What is Big Think?  

We are Big Idea Hunters…

We live in a time of information abundance, which far too many of us see as information overload. With the sum total of human knowledge, past and present, at our fingertips, we’re faced with a crisis of attention: which ideas should we engage with, and why? Big Think is an evolving roadmap to the best thinking on the planet — the ideas that can help you think flexibly and act decisively in a multivariate world.

A word about Big Ideas and Themes — The architecture of Big Think

Big ideas are lenses for envisioning the future. Every article and video on bigthink.com and on our learning platforms is based on an emerging “big idea” that is significant, widely relevant, and actionable. We’re sifting the noise for the questions and insights that have the power to change all of our lives, for decades to come. For example, reverse-engineering is a big idea in that the concept is increasingly useful across multiple disciplines, from education to nanotechnology.

Themes are the seven broad umbrellas under which we organize the hundreds of big ideas that populate Big Think. They include New World Order, Earth and Beyond, 21st Century Living, Going Mental, Extreme Biology, Power and Influence, and Inventing the Future.

Big Think Features:

12,000+ Expert Videos

1

Browse videos featuring experts across a wide range of disciplines, from personal health to business leadership to neuroscience.

Watch videos

World Renowned Bloggers

2

Big Think’s contributors offer expert analysis of the big ideas behind the news.

Go to blogs

Big Think Edge

3

Big Think’s Edge learning platform for career mentorship and professional development provides engaging and actionable courses delivered by the people who are shaping our future.

Find out more
Close
With rendition switcher

Transcript

Question: What is Game Theory?

Barry Nalebuff: Game theory is a science of strategy. It’s anticipating how others will respond to what you are doing and realizing that you can actually change what they are doing.

In Physics, there’s the Third Law: For every action, there is a reaction equal and opposite. But in game theory, you could influence what the other person’s reaction is. It’s not programmed. You can change it.

Question: What is the history of game theory?

Barry Nalebuff: Since game theory is a science of strategy, and people have been thinking strategically forever, you can go back to the Peloponnesian War.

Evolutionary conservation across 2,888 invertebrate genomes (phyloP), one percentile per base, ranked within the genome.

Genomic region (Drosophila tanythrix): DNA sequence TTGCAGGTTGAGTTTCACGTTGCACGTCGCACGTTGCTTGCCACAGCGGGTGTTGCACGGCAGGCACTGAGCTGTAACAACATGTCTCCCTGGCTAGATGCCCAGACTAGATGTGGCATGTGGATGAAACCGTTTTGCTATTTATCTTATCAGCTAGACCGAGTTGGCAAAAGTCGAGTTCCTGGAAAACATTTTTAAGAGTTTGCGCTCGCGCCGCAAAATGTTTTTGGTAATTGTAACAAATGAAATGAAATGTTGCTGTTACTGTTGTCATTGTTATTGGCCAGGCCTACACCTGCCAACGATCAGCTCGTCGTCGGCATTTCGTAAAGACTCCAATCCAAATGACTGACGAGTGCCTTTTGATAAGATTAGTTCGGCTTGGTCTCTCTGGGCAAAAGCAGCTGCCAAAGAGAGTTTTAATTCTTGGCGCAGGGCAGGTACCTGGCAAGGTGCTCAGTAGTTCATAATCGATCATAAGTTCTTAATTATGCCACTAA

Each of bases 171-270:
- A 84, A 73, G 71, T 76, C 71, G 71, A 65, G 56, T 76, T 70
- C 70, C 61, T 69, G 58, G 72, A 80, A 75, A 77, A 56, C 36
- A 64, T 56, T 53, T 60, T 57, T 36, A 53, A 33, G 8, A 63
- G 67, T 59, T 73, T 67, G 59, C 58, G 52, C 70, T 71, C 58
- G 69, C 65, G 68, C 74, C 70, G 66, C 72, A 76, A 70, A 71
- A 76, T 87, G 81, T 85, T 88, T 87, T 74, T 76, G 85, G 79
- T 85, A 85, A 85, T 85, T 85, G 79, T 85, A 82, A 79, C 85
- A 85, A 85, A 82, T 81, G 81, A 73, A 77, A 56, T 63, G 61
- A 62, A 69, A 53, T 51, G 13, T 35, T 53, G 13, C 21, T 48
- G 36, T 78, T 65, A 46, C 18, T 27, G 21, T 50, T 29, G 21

But I think, as a real science, in terms of being mathematized, being formalized, it goes back to Von Neumann and Morgenstern and really just about 55 years ago. It was during the war [i.e. WWII], in terms of thinking about how to locate enemy submarines and the cat and mouse game is where it began.

It started really with zero sum games, the notion that, I’ll find your sub, I’ll destroy you before you destroy me. So one person wins and one person losses.

Then John Nash, who later became famous with “A Beautiful Mind,” created the next important development, which is cooperative games; understanding that games don’t have to be just be zero sum. He gave us the concept of, what’s now called Nash equilibrium, basically a resting point for a game. A place where what I’m doing is best, given what I think you’re doing. And what you are doing is best, given what you believe that I’m doing.

And, one, it wasn’t clear that games all have such a resting point. And he showed that pretty much they do, though not always in something called the pure strategies, or a fixed strategy, like sometimes in football or in tennis I’ll [IB] your forehand or backhand or I have to bluff.

But when you allow that type of general strategies, then Nash showed that each game does have such a happy end point.

It is important to remember actually that solution to the game isn’t always a good solution. So just because people are happy with what they are doing, doesn’t mean it’s good for society.

Recorded on: Oct 2, 2008

 

 

Barry Nalebuff on the Histo...

Newsletter: Share: